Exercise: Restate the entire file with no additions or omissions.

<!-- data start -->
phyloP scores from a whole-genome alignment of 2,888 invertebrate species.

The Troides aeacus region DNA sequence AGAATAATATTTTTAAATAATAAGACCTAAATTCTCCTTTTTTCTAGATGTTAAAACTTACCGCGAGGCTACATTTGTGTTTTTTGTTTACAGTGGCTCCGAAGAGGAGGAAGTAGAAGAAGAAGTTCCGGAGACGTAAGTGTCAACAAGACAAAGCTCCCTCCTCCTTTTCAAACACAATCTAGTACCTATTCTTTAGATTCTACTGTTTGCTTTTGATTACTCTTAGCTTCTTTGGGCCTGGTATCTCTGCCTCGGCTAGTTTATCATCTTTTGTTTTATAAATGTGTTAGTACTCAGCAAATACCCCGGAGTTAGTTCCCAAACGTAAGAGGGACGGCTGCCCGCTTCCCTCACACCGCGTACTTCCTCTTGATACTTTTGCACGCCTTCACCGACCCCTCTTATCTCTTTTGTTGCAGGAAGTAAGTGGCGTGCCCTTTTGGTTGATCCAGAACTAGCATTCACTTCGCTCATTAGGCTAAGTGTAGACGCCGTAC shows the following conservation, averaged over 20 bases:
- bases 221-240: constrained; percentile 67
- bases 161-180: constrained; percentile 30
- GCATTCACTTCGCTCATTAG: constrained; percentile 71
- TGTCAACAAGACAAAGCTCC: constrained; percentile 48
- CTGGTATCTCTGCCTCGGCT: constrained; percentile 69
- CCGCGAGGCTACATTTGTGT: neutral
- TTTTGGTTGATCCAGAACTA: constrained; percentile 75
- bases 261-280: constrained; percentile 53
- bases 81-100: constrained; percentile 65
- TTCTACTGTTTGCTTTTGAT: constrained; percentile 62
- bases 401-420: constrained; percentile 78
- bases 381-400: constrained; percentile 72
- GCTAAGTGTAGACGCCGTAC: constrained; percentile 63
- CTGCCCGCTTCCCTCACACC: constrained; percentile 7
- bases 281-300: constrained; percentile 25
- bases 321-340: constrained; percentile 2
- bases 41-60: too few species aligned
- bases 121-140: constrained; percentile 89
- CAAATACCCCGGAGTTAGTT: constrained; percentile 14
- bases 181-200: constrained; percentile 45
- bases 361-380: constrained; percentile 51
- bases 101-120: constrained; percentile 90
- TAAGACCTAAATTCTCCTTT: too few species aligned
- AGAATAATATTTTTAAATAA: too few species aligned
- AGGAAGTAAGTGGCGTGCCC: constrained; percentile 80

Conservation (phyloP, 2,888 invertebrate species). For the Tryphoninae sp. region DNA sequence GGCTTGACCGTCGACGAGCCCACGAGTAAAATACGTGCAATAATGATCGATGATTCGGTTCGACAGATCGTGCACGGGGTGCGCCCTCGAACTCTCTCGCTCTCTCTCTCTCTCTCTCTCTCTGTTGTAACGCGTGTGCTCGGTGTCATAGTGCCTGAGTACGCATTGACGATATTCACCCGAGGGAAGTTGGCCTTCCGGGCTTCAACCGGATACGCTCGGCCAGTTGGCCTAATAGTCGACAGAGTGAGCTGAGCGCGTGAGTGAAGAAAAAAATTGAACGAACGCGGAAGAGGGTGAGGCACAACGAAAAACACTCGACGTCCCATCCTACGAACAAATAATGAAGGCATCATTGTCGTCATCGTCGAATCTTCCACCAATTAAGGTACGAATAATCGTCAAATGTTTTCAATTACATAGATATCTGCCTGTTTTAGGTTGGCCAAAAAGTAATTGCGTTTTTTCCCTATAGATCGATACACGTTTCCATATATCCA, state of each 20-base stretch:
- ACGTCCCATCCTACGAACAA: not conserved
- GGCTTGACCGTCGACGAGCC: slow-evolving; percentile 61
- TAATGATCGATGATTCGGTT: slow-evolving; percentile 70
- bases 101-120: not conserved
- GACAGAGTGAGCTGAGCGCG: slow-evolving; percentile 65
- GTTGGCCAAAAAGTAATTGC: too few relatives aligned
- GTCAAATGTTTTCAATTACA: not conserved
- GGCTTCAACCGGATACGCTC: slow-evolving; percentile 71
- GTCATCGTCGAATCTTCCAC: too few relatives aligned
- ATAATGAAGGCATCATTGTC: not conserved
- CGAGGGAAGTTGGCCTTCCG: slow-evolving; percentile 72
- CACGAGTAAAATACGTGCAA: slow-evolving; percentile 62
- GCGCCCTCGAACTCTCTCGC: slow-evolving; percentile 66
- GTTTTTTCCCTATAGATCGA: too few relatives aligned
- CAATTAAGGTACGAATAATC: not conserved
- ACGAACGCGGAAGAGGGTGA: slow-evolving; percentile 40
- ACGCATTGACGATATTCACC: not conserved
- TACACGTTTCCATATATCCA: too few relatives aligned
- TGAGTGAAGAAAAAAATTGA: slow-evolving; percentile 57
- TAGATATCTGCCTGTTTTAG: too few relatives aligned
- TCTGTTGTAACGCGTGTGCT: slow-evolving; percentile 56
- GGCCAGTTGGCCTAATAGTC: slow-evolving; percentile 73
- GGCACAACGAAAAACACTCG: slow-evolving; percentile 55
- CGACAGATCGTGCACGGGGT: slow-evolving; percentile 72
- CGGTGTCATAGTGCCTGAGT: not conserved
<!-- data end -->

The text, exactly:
phyloP scores from a whole-genome alignment of 2,888 invertebrate species.

The Troides aeacus region DNA sequence AGAATAATATTTTTAAATAATAAGACCTAAATTCTCCTTTTTTCTAGATGTTAAAACTTACCGCGAGGCTACATTTGTGTTTTTTGTTTACAGTGGCTCCGAAGAGGAGGAAGTAGAAGAAGAAGTTCCGGAGACGTAAGTGTCAACAAGACAAAGCTCCCTCCTCCTTTTCAAACACAATCTAGTACCTATTCTTTAGATTCTACTGTTTGCTTTTGATTACTCTTAGCTTCTTTGGGCCTGGTATCTCTGCCTCGGCTAGTTTATCATCTTTTGTTTTATAAATGTGTTAGTACTCAGCAAATACCCCGGAGTTAGTTCCCAAACGTAAGAGGGACGGCTGCCCGCTTCCCTCACACCGCGTACTTCCTCTTGATACTTTTGCACGCCTTCACCGACCCCTCTTATCTCTTTTGTTGCAGGAAGTAAGTGGCGTGCCCTTTTGGTTGATCCAGAACTAGCATTCACTTCGCTCATTAGGCTAAGTGTAGACGCCGTAC shows the following conservation, averaged over 20 bases:
- bases 221-240: constrained; percentile 67
- bases 161-180: constrained; percentile 30
- GCATTCACTTCGCTCATTAG: constrained; percentile 71
- TGTCAACAAGACAAAGCTCC: constrained; percentile 48
- CTGGTATCTCTGCCTCGGCT: constrained; percentile 69
- CCGCGAGGCTACATTTGTGT: neutral
- TTTTGGTTGATCCAGAACTA: constrained; percentile 75
- bases 261-280: constrained; percentile 53
- bases 81-100: constrained; percentile 65
- TTCTACTGTTTGCTTTTGAT: constrained; percentile 62
- bases 401-420: constrained; percentile 78
- bases 381-400: constrained; percentile 72
- GCTAAGTGTAGACGCCGTAC: constrained; percentile 63
- CTGCCCGCTTCCCTCACACC: constrained; percentile 7
- bases 281-300: constrained; percentile 25
- bases 321-340: constrained; percentile 2
- bases 41-60: too few species aligned
- bases 121-140: constrained; percentile 89
- CAAATACCCCGGAGTTAGTT: constrained; percentile 14
- bases 181-200: constrained; percentile 45
- bases 361-380: constrained; percentile 51
- bases 101-120: constrained; percentile 90
- TAAGACCTAAATTCTCCTTT: too few species aligned
- AGAATAATATTTTTAAATAA: too few species aligned
- AGGAAGTAAGTGGCGTGCCC: constrained; percentile 80

Conservation (phyloP, 2,888 invertebrate species). For the Tryphoninae sp. region DNA sequence GGCTTGACCGTCGACGAGCCCACGAGTAAAATACGTGCAATAATGATCGATGATTCGGTTCGACAGATCGTGCACGGGGTGCGCCCTCGAACTCTCTCGCTCTCTCTCTCTCTCTCTCTCTCTGTTGTAACGCGTGTGCTCGGTGTCATAGTGCCTGAGTACGCATTGACGATATTCACCCGAGGGAAGTTGGCCTTCCGGGCTTCAACCGGATACGCTCGGCCAGTTGGCCTAATAGTCGACAGAGTGAGCTGAGCGCGTGAGTGAAGAAAAAAATTGAACGAACGCGGAAGAGGGTGAGGCACAACGAAAAACACTCGACGTCCCATCCTACGAACAAATAATGAAGGCATCATTGTCGTCATCGTCGAATCTTCCACCAATTAAGGTACGAATAATCGTCAAATGTTTTCAATTACATAGATATCTGCCTGTTTTAGGTTGGCCAAAAAGTAATTGCGTTTTTTCCCTATAGATCGATACACGTTTCCATATATCCA, state of each 20-base stretch:
- ACGTCCCATCCTACGAACAA: not conserved
- GGCTTGACCGTCGACGAGCC: slow-evolving; percentile 61
- TAATGATCGATGATTCGGTT: slow-evolving; percentile 70
- bases 101-120: not conserved
- GACAGAGTGAGCTGAGCGCG: slow-evolving; percentile 65
- GTTGGCCAAAAAGTAATTGC: too few relatives aligned
- GTCAAATGTTTTCAATTACA: not conserved
- GGCTTCAACCGGATACGCTC: slow-evolving; percentile 71
- GTCATCGTCGAATCTTCCAC: too few relatives aligned
- ATAATGAAGGCATCATTGTC: not conserved
- CGAGGGAAGTTGGCCTTCCG: slow-evolving; percentile 72
- CACGAGTAAAATACGTGCAA: slow-evolving; percentile 62
- GCGCCCTCGAACTCTCTCGC: slow-evolving; percentile 66
- GTTTTTTCCCTATAGATCGA: too few relatives aligned
- CAATTAAGGTACGAATAATC: not conserved
- ACGAACGCGGAAGAGGGTGA: slow-evolving; percentile 40
- ACGCATTGACGATATTCACC: not conserved
- TACACGTTTCCATATATCCA: too few relatives aligned
- TGAGTGAAGAAAAAAATTGA: slow-evolving; percentile 57
- TAGATATCTGCCTGTTTTAG: too few relatives aligned
- TCTGTTGTAACGCGTGTGCT: slow-evolving; percentile 56
- GGCCAGTTGGCCTAATAGTC: slow-evolving; percentile 73
- GGCACAACGAAAAACACTCG: slow-evolving; percentile 55
- CGACAGATCGTGCACGGGGT: slow-evolving; percentile 72
- CGGTGTCATAGTGCCTGAGT: not conserved